Author’s note: While recently counseling a soldier I discovered the conversation of investing was completely overridden by an ignorance of the “basics” – monthly budget adherence and awareness of where their money was really going. Hence the back to the basics discussion of daily (okay, weekly or monthly) due diligence was born.
Feast or Famine: Finances are a significant part of everyday decisions. Often, our money is only given intentional thought during urgent times of the year – taxes, holidays or vacations – paired with the moments when life forces us to evaluate our finances emergently – a family emergency or a flat tire. The suggestion is daily due diligence (D3TM), working on a piece of our finance puzzle regularly. Just as a diet or exercise requires daily effort, the thought that our finances do too should not seem shocking.
Case in Point: How many have created a household budget only to it file away? The price of gasoline can change daily. However, the budget we created once upon a time does not reflect this. Our budget should NOT be a static document, but one that mirrors the myriad of life events. How many financial counselors have experienced the answer; “I really don’t know how much I spend on__________.”? If creating a budget is the universal starting point when taking control of our finances, then the flexible classifications should be as accurate as possible.
The task of D3TM could seemingly be an unwelcome addition to our already full daily lives. A simple suggestion for making this necessity more manageable follows:
Track one item of significant expense a month.
First month’s challenge: How much do you actually spend on groceries? What is our household definition of groceries? Is this only the food our family consumes or does this include shampoo and dog food? In our budget, where is our daily cup of commute coffee located? Is it categorized groceries, eating out or not at all? Saving our receipts (even a cash purchase) for one month and totaling is not hours of contemplation. If groceries are already an expense that is a realistic number within your household, then try tracking total gasoline expense. The results may be surprising. Psychologists have long espoused the theory that “awareness of a behavior can create change”.
The impetus for simple D3TM is to override the common feeling of “my money controls me/my decisions”, and replace them with “I control my money.” D3TM has the potential to open discussions of spending within a household, teach our children the beginning basics of money handling and most importantly, create a feeling of control, ownership, and peace of mind.
In future articles, I want expand on some D3TM techniques. Please share your suggestions and thoughts on regular financial maintenance.
Guest Contributor: Heather Baker, AFC®, FINRA Foundation Military Spouse Fellowship Program Assistant
Another Financial Literacy Month is in the books. It is great to see the buzz and number of events nationwide increase every year. I had the pleasure again this year to represent AFCPE® at Financial Literacy Day on the Hill at the Hart Senate Office Building. The event began with the Jump$tart Coalition, Junior Achievement, and Council for Economic Education in 2003 and has expanded to include over 50 organizations from all facets of the financial industry.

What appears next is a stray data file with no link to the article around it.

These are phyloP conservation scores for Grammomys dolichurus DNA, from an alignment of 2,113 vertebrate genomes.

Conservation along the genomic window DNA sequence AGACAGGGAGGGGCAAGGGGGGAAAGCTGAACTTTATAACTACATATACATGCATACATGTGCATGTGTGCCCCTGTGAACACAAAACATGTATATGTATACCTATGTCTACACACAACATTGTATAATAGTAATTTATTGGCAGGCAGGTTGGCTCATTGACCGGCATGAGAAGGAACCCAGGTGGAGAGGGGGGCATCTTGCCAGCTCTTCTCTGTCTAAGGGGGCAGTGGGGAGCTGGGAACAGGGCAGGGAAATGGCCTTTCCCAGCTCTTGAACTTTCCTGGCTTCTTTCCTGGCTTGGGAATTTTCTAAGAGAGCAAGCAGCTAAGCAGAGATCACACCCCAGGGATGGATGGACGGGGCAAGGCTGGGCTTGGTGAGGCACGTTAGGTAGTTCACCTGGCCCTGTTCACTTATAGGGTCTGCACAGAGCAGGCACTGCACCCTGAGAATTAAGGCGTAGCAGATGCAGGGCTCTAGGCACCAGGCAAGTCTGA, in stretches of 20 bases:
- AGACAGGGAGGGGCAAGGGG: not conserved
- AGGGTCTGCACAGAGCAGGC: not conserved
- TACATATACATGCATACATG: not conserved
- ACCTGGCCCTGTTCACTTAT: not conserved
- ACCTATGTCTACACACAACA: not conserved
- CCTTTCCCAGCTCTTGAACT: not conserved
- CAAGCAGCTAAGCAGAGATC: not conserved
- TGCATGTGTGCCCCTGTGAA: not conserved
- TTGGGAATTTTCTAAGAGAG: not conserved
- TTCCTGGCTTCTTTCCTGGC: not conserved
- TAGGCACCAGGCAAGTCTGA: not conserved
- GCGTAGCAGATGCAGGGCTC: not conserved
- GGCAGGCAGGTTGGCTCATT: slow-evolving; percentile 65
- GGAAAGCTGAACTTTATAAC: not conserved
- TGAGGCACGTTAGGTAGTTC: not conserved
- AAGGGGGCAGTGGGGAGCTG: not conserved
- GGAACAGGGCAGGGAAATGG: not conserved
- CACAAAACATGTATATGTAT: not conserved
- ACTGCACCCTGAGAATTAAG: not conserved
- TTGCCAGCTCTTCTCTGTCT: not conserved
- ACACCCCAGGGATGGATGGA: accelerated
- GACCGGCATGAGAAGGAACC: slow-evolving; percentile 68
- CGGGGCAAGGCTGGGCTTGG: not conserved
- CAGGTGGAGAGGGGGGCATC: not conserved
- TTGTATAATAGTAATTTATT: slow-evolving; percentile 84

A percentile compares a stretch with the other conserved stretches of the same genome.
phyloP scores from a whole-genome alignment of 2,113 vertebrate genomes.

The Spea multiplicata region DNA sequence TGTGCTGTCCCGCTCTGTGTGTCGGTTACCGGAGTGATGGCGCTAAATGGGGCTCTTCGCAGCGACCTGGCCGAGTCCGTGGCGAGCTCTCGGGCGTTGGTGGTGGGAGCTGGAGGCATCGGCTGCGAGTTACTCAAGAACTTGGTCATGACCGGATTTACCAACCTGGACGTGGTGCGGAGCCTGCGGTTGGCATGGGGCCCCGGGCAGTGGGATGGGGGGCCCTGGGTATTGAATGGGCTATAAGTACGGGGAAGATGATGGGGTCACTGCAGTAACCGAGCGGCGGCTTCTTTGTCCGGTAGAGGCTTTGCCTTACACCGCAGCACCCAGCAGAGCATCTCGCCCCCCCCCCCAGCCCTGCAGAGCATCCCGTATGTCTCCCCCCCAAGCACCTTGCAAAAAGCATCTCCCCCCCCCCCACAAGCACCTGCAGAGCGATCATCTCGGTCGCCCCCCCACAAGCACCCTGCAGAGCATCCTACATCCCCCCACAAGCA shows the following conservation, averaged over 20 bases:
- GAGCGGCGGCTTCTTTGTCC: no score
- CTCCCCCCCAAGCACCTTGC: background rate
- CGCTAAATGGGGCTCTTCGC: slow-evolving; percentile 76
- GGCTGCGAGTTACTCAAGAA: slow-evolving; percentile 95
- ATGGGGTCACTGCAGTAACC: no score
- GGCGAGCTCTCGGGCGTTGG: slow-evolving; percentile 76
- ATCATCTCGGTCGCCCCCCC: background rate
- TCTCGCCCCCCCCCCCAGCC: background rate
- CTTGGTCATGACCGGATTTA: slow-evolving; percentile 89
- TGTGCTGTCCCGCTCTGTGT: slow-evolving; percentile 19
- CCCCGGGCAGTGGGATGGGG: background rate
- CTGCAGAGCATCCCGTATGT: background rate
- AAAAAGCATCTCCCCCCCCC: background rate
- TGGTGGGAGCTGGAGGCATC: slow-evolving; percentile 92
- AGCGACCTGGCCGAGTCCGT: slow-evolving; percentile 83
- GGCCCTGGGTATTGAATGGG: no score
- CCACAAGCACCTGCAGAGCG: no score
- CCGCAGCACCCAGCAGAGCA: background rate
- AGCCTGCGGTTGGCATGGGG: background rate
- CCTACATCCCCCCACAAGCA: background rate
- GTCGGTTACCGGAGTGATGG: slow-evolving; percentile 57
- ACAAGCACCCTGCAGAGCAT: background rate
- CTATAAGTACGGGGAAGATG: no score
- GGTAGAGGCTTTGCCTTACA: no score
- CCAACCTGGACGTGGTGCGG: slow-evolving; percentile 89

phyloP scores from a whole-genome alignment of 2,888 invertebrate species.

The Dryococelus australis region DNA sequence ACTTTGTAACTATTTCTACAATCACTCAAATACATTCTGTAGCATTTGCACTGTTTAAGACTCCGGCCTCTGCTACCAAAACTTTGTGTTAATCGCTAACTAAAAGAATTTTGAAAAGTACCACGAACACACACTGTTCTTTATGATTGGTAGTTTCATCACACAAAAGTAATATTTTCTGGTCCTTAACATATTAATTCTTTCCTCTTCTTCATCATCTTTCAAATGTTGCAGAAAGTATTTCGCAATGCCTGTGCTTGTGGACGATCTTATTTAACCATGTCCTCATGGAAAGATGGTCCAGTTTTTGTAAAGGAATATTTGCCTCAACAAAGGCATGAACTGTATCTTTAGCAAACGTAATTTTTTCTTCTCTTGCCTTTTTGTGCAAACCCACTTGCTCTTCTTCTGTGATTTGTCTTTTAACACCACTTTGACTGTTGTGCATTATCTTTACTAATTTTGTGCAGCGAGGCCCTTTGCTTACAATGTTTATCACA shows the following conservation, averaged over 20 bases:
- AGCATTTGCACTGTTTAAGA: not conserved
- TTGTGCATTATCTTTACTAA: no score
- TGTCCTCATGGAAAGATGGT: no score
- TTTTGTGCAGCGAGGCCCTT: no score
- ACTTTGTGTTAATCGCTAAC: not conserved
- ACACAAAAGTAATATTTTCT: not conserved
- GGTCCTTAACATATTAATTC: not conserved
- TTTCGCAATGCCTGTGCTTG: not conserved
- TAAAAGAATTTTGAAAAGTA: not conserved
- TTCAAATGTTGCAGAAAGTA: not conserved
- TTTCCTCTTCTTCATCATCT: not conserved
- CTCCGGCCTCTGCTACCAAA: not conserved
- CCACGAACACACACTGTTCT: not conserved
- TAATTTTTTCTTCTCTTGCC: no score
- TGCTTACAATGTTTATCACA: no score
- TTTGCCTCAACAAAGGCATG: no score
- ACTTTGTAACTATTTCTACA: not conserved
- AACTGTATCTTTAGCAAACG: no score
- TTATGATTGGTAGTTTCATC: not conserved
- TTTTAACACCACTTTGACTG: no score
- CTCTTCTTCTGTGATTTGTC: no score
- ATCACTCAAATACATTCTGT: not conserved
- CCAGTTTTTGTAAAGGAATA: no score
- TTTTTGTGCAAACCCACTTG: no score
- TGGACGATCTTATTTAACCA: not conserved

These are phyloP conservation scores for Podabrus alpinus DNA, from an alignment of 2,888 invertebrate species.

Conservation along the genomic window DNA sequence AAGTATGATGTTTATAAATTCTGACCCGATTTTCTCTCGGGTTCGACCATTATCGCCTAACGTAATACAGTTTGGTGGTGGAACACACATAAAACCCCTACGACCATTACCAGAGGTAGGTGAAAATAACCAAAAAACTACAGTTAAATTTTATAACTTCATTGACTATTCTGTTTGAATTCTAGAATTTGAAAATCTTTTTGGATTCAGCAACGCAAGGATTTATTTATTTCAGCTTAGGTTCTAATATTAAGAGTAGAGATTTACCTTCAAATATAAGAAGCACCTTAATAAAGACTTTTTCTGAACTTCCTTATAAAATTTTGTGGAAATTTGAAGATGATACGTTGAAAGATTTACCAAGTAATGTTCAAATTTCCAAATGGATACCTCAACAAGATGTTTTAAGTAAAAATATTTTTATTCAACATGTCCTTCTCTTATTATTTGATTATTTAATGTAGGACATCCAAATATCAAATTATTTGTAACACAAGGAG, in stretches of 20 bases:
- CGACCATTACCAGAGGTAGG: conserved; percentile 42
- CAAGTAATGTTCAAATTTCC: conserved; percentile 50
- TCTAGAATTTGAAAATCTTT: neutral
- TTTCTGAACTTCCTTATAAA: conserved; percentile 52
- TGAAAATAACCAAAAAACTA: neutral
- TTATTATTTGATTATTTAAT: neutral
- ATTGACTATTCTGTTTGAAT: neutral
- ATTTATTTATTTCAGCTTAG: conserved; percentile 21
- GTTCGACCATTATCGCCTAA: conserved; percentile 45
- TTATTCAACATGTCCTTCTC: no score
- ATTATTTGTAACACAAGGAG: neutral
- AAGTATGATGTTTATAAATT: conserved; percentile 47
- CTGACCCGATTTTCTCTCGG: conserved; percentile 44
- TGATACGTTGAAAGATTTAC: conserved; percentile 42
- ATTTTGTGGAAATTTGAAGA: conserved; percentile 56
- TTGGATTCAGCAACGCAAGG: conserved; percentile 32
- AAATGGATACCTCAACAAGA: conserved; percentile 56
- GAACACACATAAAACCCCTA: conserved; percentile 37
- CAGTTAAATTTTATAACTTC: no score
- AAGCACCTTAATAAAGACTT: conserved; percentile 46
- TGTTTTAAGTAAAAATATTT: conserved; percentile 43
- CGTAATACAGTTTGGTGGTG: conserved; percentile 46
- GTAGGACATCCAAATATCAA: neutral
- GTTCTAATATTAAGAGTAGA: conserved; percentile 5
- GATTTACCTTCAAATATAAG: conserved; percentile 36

This year’s event was hosted by the three co-chairs of the Senate Financial and Economic Literacy Caucus, Sens. Tom Scott, Jack Reed, and Joe Donnelly. Sen. Tom Scott spoke briefly about growing up in poverty and looking for a way out. You can see why he believes in financial literacy and providing the resources for every American to help themselves. Sen. Jack Reed spoke about collaborating across organizations and utilizing resources. This event showcased just that. I was amazed by the great work being done in the field and especially the resources out there for consumers and educators alike. Many of them are free!
There are government agencies providing literature of all kinds from newsletters to brochures to flyers. Places like the Federal Trade Commission, FDIC, Consumer Financial Protection Bureau and even the Office of the Comptroller of the Currency have publications on everything from credit to student loans to managing someone else’s money. Many of these can be found at http://publications.usa.gov/USAPubs.php. If you are looking for larger quantities, several of these agencies have bulk order options through their website.
The resources don’t stop at the government; many other organizations are developing great tools and making them available, often at low or no cost. My table was located near NextGen Personal Finance and they have some awesome free curriculum for educators. No need to develop everything from scratch. I was very interested to see that DECA is in the financial literacy game. I was a DECA competitor in high school and it led me to my choice of college and first career. Who knows, if they had the personal finance programs back then, I may have made it to this industry even sooner. Throwing me even farther back in my childhood, I was amazed to find that there is even a program from National Credit Union Foundation featuring the Berenstain Bears.